• Or secondly, if you’re the Christian who must always be the exception to the rules that everyone else follows

      • You’re in front of Jesus in the sense of authority 

      • Regular church life or rules don’t apply to this person because they feel privileged like Peter 

      • Somewhere along the way, they came to believe they speak for Jesus and He NEEDS them in ministry 

      • This person may have that bumper sticker, “Jesus loves you, but I’m His favorite”

    • In all its forms, there is only one cure for this disease: that believer needs a dose of humility, and humility never comes easily

      • Humility comes from the Lord’s rebuke usually delivered by trial, failure, and correction, and obtaining it involves discomfort

      • You can bet Peter felt sheepish when Jesus rebuked him and I’m sure it hurt his feelings, but Peter left Jesus no other choice

      • And if we get in front of Jesus instead of behind Him, expect a rebuke from Jesus through friends, family or the church leaders

      • Expect His correction, and welcome it when it comes, because it will lead you to a better place

  • Secondly, Peter’s experience teaches us that when we act or speak contrary to God’s word, even when we do so out of ignorance, we further the enemy’s work

    • We become like Satan in the way Peter did, doing or saying what Satan prefers rather than what God desires

      • And the most dangerous thing about ignorance is that we don’t know what we don’t know

      • So that as biblical illiteracy grows in the Church, so does carnality and selfishness done in the name of God

      • Believers don’t even realize what God’s interests are, so they further Satan’s desires while calling it God’s desires

    • And that’s how we end up with many Christians promoting wrong, selfish ideas by calling them God’s ideas

      • This is where busy-bodyness and legalism gets started and all manner of false teaching takes hold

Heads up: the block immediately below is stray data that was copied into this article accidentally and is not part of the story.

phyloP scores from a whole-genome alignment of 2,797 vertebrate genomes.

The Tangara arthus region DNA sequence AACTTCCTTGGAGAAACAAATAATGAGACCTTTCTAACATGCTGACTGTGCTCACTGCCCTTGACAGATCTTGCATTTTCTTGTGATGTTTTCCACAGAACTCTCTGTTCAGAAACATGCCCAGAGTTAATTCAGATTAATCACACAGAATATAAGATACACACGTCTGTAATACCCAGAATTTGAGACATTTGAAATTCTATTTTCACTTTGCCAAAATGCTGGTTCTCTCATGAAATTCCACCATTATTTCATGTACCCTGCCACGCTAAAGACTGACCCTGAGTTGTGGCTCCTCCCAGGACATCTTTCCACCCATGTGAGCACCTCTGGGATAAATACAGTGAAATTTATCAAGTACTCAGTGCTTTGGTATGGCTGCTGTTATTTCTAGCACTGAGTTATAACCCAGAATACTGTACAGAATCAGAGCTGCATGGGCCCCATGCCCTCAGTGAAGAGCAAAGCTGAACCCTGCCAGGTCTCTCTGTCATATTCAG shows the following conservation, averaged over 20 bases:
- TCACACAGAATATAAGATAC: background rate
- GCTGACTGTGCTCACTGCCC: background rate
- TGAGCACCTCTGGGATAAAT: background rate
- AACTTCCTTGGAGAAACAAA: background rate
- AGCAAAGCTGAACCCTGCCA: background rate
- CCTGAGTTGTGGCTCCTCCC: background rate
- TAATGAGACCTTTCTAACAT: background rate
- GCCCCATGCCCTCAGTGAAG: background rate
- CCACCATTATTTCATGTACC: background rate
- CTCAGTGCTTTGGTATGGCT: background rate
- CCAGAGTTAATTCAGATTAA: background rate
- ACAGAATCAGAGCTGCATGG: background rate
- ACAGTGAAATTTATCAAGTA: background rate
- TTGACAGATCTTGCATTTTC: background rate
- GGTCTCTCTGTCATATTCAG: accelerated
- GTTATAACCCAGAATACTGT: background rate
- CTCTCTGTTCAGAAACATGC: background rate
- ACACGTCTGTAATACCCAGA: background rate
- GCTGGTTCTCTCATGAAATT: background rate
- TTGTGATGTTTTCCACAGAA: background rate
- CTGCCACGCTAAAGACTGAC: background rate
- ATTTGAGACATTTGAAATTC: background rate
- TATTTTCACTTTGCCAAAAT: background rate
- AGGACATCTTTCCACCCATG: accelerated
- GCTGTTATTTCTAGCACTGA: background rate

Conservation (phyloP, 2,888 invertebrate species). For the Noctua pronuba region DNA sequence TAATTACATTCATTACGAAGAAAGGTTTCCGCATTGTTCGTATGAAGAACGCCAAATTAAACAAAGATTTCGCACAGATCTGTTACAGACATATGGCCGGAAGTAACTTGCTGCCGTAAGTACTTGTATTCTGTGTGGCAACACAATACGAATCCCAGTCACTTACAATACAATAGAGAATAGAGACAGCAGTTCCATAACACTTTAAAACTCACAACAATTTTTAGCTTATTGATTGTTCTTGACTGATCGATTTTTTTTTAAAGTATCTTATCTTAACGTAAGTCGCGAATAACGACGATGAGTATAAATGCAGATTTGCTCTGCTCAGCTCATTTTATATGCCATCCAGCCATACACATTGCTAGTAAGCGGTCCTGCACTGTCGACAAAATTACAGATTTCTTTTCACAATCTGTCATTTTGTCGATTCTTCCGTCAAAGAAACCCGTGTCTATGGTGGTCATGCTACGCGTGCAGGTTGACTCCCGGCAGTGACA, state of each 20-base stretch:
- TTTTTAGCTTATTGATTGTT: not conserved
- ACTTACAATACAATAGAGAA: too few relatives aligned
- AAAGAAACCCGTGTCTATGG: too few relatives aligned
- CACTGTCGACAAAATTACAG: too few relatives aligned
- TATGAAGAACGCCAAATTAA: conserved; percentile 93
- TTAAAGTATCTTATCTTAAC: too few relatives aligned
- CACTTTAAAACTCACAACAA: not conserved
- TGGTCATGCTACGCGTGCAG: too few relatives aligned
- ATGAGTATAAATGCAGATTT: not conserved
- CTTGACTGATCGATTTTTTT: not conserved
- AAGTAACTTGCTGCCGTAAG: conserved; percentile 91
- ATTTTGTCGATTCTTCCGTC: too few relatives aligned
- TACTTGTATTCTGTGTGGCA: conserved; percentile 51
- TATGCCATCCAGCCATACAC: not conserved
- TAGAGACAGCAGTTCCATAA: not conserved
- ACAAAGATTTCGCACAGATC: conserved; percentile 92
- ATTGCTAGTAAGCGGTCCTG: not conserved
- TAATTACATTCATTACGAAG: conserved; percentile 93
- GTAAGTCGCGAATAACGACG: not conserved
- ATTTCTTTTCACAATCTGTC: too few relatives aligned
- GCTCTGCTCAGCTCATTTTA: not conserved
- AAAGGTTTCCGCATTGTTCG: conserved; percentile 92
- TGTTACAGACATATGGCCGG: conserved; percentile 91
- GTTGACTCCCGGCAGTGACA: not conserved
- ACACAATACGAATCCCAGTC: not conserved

• It’s where you get people saying things like God helps those who help themselves (which is the opposite of the Bible)

      • Or to justify some sinful choice they want to make, they defend it by saying God wants me to be happy 

      • They are furthering the work of Satan in their own lives and in the lives they influence in the church 

    • You can see clearly every time a world disaster happens, and the world says if there is a loving God, why does He let bad things happen?

      • And then Christians ignorant of God’s word feel the need to defend God’s honor by claiming God isn’t responsible for the disaster

      • They tell the world that the devil is responsible for disasters, not God

    • Did you know that when you make apologies for God, you are actually doing the work of the devil?

      • You have diminished God and contradicted His own word

      • You are lessening God’s sovereignty by suggesting that God competes with Satan for control of the world

      • You’re making the devil look stronger than he is, which is certainly Satan’s goal

  • Meanwhile, the Bible tells us plainly who is responsible for everything that happens on earth, whether good or bad

Is. 45:5  “I am the LORD, and there is no other; 
Besides Me there is no God. 
I will gird you, though you have not known Me;
Is. 45:6  That men may know from the rising to the setting of the sun 
That there is no one besides Me. 
I am the LORD, and there is no other,
Is. 45:7  The One forming light and creating darkness, 
Causing well-being and creating calamity; 
I am the LORD who does all these.
  • We may not understand everything that happens or why it happens

    • But that doesn’t mean we get to substitute our understanding for God’s or change the Bible to suit our preferences

    • We don’t get to say “no” and “Lord” in the same sentence

  • Remember when the righteous man Job suffered one calamity after another at the hands of Satan? 

    • The book tells us those terrible things came upon Job because God encouraged Satan to test His servant

    • And we’re also told that Job was the most righteous man on earth at the time, so Job was understandably confused by it all